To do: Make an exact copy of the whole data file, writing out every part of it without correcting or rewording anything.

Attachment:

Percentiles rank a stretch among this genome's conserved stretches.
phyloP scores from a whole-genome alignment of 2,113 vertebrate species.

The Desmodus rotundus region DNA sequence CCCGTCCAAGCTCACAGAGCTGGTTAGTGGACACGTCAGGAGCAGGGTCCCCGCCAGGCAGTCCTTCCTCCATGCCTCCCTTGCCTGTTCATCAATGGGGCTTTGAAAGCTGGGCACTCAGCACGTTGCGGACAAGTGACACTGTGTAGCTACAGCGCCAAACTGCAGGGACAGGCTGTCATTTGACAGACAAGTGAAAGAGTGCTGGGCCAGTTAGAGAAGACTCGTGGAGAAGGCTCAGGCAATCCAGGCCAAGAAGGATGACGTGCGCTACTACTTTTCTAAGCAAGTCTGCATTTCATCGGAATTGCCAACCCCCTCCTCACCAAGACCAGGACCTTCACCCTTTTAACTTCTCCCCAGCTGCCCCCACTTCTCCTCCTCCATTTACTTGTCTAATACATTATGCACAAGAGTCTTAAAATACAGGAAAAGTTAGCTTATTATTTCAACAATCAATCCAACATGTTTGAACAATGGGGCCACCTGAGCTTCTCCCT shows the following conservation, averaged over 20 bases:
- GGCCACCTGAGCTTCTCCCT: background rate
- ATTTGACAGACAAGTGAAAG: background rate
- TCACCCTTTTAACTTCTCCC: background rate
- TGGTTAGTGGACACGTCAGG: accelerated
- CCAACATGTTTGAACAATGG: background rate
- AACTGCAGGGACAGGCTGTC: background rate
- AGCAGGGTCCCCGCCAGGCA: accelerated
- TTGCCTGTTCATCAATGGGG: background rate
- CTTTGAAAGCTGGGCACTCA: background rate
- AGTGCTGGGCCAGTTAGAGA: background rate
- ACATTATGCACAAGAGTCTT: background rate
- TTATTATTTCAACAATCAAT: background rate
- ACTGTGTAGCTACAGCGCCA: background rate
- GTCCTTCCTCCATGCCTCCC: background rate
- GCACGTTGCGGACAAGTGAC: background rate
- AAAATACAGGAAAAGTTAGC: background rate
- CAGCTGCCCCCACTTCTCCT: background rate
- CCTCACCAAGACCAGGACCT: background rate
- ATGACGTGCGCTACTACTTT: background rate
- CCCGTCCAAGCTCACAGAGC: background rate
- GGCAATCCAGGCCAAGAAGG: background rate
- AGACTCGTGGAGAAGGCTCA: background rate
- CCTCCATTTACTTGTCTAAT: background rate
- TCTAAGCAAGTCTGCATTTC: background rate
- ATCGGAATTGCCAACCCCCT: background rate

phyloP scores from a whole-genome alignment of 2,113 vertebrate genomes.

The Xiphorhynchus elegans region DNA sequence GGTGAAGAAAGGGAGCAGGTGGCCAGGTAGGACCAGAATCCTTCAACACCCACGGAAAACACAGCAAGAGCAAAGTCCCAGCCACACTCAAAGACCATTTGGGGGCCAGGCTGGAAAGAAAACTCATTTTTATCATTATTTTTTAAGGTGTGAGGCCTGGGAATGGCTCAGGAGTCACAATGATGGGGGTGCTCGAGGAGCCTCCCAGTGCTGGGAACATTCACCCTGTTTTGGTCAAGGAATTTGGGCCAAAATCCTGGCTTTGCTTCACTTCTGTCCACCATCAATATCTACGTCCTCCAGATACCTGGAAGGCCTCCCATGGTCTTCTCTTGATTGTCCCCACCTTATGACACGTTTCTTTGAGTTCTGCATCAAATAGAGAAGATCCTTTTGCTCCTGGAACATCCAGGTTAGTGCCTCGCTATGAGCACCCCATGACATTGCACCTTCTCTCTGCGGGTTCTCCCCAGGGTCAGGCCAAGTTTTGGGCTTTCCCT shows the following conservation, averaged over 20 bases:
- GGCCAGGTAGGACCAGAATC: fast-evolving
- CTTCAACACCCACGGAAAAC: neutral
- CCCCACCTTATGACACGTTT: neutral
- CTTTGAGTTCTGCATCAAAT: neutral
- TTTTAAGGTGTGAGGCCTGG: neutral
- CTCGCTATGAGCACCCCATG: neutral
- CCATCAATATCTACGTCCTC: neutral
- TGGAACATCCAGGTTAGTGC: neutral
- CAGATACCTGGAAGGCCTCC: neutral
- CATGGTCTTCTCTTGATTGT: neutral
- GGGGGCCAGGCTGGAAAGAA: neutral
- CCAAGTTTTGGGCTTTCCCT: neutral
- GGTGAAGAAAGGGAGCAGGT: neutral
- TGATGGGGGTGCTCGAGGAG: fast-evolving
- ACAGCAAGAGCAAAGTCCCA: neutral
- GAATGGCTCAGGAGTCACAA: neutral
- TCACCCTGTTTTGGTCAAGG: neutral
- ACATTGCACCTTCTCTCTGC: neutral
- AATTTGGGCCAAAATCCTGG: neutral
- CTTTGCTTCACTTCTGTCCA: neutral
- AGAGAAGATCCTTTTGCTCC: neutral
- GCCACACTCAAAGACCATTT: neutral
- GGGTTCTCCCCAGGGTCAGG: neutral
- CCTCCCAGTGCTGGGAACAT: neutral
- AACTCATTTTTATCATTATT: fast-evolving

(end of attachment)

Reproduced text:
Percentiles rank a stretch among this genome's conserved stretches.
phyloP scores from a whole-genome alignment of 2,113 vertebrate species.

The Desmodus rotundus region DNA sequence CCCGTCCAAGCTCACAGAGCTGGTTAGTGGACACGTCAGGAGCAGGGTCCCCGCCAGGCAGTCCTTCCTCCATGCCTCCCTTGCCTGTTCATCAATGGGGCTTTGAAAGCTGGGCACTCAGCACGTTGCGGACAAGTGACACTGTGTAGCTACAGCGCCAAACTGCAGGGACAGGCTGTCATTTGACAGACAAGTGAAAGAGTGCTGGGCCAGTTAGAGAAGACTCGTGGAGAAGGCTCAGGCAATCCAGGCCAAGAAGGATGACGTGCGCTACTACTTTTCTAAGCAAGTCTGCATTTCATCGGAATTGCCAACCCCCTCCTCACCAAGACCAGGACCTTCACCCTTTTAACTTCTCCCCAGCTGCCCCCACTTCTCCTCCTCCATTTACTTGTCTAATACATTATGCACAAGAGTCTTAAAATACAGGAAAAGTTAGCTTATTATTTCAACAATCAATCCAACATGTTTGAACAATGGGGCCACCTGAGCTTCTCCCT shows the following conservation, averaged over 20 bases:
- GGCCACCTGAGCTTCTCCCT: background rate
- ATTTGACAGACAAGTGAAAG: background rate
- TCACCCTTTTAACTTCTCCC: background rate
- TGGTTAGTGGACACGTCAGG: accelerated
- CCAACATGTTTGAACAATGG: background rate
- AACTGCAGGGACAGGCTGTC: background rate
- AGCAGGGTCCCCGCCAGGCA: accelerated
- TTGCCTGTTCATCAATGGGG: background rate
- CTTTGAAAGCTGGGCACTCA: background rate
- AGTGCTGGGCCAGTTAGAGA: background rate
- ACATTATGCACAAGAGTCTT: background rate
- TTATTATTTCAACAATCAAT: background rate
- ACTGTGTAGCTACAGCGCCA: background rate
- GTCCTTCCTCCATGCCTCCC: background rate
- GCACGTTGCGGACAAGTGAC: background rate
- AAAATACAGGAAAAGTTAGC: background rate
- CAGCTGCCCCCACTTCTCCT: background rate
- CCTCACCAAGACCAGGACCT: background rate
- ATGACGTGCGCTACTACTTT: background rate
- CCCGTCCAAGCTCACAGAGC: background rate
- GGCAATCCAGGCCAAGAAGG: background rate
- AGACTCGTGGAGAAGGCTCA: background rate
- CCTCCATTTACTTGTCTAAT: background rate
- TCTAAGCAAGTCTGCATTTC: background rate
- ATCGGAATTGCCAACCCCCT: background rate

phyloP scores from a whole-genome alignment of 2,113 vertebrate genomes.

The Xiphorhynchus elegans region DNA sequence GGTGAAGAAAGGGAGCAGGTGGCCAGGTAGGACCAGAATCCTTCAACACCCACGGAAAACACAGCAAGAGCAAAGTCCCAGCCACACTCAAAGACCATTTGGGGGCCAGGCTGGAAAGAAAACTCATTTTTATCATTATTTTTTAAGGTGTGAGGCCTGGGAATGGCTCAGGAGTCACAATGATGGGGGTGCTCGAGGAGCCTCCCAGTGCTGGGAACATTCACCCTGTTTTGGTCAAGGAATTTGGGCCAAAATCCTGGCTTTGCTTCACTTCTGTCCACCATCAATATCTACGTCCTCCAGATACCTGGAAGGCCTCCCATGGTCTTCTCTTGATTGTCCCCACCTTATGACACGTTTCTTTGAGTTCTGCATCAAATAGAGAAGATCCTTTTGCTCCTGGAACATCCAGGTTAGTGCCTCGCTATGAGCACCCCATGACATTGCACCTTCTCTCTGCGGGTTCTCCCCAGGGTCAGGCCAAGTTTTGGGCTTTCCCT shows the following conservation, averaged over 20 bases:
- GGCCAGGTAGGACCAGAATC: fast-evolving
- CTTCAACACCCACGGAAAAC: neutral
- CCCCACCTTATGACACGTTT: neutral
- CTTTGAGTTCTGCATCAAAT: neutral
- TTTTAAGGTGTGAGGCCTGG: neutral
- CTCGCTATGAGCACCCCATG: neutral
- CCATCAATATCTACGTCCTC: neutral
- TGGAACATCCAGGTTAGTGC: neutral
- CAGATACCTGGAAGGCCTCC: neutral
- CATGGTCTTCTCTTGATTGT: neutral
- GGGGGCCAGGCTGGAAAGAA: neutral
- CCAAGTTTTGGGCTTTCCCT: neutral
- GGTGAAGAAAGGGAGCAGGT: neutral
- TGATGGGGGTGCTCGAGGAG: fast-evolving
- ACAGCAAGAGCAAAGTCCCA: neutral
- GAATGGCTCAGGAGTCACAA: neutral
- TCACCCTGTTTTGGTCAAGG: neutral
- ACATTGCACCTTCTCTCTGC: neutral
- AATTTGGGCCAAAATCCTGG: neutral
- CTTTGCTTCACTTCTGTCCA: neutral
- AGAGAAGATCCTTTTGCTCC: neutral
- GCCACACTCAAAGACCATTT: neutral
- GGGTTCTCCCCAGGGTCAGG: neutral
- CCTCCCAGTGCTGGGAACAT: neutral
- AACTCATTTTTATCATTATT: fast-evolving